Mike Sherman looks at the balance between cost and reliability and explains why spending more often leads to savings in the long run
For industries involved in the processing of high value commodities, it is essential that all plant and equipment used within an application is reliable. In some instances critical equipment will have a stand-by in place to ensure production can continue in the event of a failure or maintenance. However, delivering a product that can guarantee reliability, whilst enduring high workloads in harsh conditions, requires improved materials and engineering techniques; which all increase the purchase price.
Design engineers and production managers would, at first glance, appear to be at odds when it comes to designing process equipment. The first will want to maximise reliability while the other needs keep costs low. However, by looking at the total cost of ownership (TCO) for high pressure pumps these two points of view start to converge on a point where the requirements of each are satisfied.
In order to sell any quantity of a product or raw material, you must be recognised for producing a reliable and efficient service; otherwise, particularly where large volume orders are concerned, there will be little chance of being invited to bid. Once past this initial hurdle, it is vital that the claims for supply stability stand up to scrutiny and can be validated, otherwise the reputation of the manufacturer or producer could be in jeopardy.
To reach this point the plant equipment being used must be of an efficient design and employ materials which will meet the specifications of the application. To surpass this position and to develop an improved model with greater reliability will require a certain degree of 'over-engineering'; using materials and design concepts that may exceed the original specification, but which will afford a much greater level of reliability.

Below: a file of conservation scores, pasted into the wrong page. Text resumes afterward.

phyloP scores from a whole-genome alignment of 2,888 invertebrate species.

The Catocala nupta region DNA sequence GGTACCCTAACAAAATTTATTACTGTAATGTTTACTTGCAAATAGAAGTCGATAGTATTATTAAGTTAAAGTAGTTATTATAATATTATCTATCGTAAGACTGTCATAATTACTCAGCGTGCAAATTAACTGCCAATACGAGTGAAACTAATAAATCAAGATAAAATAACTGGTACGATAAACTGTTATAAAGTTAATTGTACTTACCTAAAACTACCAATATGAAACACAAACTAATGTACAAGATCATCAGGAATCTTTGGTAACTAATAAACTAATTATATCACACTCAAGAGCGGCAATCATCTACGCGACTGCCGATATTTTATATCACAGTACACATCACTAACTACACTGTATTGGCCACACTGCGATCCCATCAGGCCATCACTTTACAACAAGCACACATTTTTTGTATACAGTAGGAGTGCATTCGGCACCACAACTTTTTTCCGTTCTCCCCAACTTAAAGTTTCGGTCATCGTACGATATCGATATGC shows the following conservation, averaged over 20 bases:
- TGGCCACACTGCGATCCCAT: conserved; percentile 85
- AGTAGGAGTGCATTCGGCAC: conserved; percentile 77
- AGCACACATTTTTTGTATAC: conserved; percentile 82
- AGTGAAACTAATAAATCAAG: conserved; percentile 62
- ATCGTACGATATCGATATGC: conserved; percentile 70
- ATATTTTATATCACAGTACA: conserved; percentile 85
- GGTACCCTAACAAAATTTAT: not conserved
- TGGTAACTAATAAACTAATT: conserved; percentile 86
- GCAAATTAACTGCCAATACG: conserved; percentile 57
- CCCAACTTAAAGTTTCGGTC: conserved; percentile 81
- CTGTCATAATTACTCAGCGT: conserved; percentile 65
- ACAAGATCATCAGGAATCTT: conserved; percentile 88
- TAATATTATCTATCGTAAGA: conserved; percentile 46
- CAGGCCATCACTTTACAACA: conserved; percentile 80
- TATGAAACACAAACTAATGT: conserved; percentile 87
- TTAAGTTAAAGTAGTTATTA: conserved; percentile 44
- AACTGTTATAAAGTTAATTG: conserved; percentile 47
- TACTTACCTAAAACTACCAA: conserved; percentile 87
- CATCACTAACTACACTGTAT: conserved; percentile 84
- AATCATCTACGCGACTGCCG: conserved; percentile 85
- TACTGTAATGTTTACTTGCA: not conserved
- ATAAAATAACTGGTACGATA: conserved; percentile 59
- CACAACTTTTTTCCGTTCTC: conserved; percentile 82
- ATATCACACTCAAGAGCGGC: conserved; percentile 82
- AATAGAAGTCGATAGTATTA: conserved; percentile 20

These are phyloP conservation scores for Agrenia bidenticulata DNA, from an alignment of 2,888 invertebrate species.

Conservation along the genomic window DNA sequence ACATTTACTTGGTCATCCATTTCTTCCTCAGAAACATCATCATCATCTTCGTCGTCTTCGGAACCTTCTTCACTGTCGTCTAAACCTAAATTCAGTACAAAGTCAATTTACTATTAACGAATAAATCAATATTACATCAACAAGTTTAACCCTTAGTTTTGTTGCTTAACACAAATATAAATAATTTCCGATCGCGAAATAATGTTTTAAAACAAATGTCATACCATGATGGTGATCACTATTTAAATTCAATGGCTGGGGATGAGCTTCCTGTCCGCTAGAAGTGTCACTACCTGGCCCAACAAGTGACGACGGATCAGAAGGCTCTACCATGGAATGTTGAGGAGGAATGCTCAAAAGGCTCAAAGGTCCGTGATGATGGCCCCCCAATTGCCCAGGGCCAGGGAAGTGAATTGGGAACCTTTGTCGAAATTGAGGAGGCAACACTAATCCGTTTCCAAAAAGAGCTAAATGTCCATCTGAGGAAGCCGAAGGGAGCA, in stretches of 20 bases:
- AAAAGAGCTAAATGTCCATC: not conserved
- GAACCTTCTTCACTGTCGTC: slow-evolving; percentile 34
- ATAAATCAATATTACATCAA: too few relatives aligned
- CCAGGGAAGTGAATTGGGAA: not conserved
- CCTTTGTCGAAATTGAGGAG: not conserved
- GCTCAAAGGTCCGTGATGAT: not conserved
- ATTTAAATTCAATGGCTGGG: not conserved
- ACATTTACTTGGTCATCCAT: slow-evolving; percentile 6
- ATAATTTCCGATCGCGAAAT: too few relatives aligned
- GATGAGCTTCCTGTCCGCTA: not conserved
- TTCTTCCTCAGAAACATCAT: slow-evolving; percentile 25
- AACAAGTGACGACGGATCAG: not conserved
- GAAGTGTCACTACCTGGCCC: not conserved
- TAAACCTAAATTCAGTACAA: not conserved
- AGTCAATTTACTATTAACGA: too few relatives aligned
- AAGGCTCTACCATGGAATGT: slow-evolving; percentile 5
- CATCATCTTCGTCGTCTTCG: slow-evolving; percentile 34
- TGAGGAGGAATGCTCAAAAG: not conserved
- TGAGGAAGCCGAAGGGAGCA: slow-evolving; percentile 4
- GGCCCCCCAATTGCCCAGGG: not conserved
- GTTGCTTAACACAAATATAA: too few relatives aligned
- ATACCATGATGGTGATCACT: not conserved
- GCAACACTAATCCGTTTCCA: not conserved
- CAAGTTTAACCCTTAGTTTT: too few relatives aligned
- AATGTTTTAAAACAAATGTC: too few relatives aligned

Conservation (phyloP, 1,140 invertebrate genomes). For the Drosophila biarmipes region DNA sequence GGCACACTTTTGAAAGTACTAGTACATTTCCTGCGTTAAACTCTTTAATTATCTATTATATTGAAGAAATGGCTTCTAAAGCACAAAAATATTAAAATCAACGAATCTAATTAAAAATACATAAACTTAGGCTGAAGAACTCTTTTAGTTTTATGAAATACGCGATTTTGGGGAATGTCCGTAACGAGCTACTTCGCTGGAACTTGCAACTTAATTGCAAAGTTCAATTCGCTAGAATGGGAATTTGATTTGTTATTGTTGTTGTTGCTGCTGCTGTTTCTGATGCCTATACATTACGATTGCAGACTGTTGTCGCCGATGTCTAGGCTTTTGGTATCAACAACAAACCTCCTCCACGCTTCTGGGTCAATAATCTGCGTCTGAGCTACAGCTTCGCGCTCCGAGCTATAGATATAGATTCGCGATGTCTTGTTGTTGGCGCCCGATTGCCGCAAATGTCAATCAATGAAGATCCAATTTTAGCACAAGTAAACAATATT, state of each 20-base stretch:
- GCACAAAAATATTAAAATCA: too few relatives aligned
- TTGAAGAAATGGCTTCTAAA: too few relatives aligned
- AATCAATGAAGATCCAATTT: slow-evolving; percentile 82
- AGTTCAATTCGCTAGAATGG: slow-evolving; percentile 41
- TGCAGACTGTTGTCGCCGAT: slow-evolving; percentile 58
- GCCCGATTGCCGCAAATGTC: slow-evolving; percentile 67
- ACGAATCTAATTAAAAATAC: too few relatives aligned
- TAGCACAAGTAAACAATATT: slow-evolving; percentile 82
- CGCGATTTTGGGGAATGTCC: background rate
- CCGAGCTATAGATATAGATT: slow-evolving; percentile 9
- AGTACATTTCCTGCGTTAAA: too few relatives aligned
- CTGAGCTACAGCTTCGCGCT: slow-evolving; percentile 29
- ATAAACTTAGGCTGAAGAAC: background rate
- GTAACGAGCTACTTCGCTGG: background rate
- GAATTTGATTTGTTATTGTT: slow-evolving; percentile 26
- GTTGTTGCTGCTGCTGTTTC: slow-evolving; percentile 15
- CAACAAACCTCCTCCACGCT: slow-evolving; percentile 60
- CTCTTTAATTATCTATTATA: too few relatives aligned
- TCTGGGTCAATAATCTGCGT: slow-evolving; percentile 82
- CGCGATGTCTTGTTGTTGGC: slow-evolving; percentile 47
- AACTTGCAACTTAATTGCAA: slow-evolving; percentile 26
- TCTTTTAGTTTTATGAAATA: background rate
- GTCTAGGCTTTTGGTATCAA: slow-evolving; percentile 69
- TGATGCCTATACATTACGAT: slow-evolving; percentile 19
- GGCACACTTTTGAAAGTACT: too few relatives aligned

In today’s climate of matching plant equipment performance exactly to demand, there is less scope for engineering a machine to exceed targets, in heavy industries such as mining and steel making however, building something to last can make the difference between catastrophically expensive downtime and ultimate profitability.
So, for the pump design engineer, achieving his goal is relatively simple. The production manager at the end user company, on the other hand, has a considerable balancing act to achieve - justifying the increased purchase cost against the improved reliability. This is where the TCO must be carefully calculated, taking into account all of the costs involved in operating the equipment as well as the potential costs of lost production due to a breakdown.
TCO covers a wide range of costs and can be influenced by the design of the equipment. For example long life bearings, which do not require regular lubrication, can reduce maintenance costs, while components designed to be easily exchanged cut the time to effect a repair. Using high specification components within a robust design adds to the confidence of a reliable product, which can be borne out by extensive testing both during the design phase and the production cycle.
The key to this process is understanding all the potential costs involved in purchasing, maintaining and repairing the equipment in question and ensuring that the cost of lost production is properly represented. In this way, the true measure of reliability can be found and it often makes considerable commercial sense to make the investment in the right equipment from the start, rather than count the cost of a poor decision later.
Any downtime for a coal mine or a steel mill for example can cost in a day what the pump cost to purchase, so erring on the side of caution and paying for a quality item is absolutely crucial in these types of industries.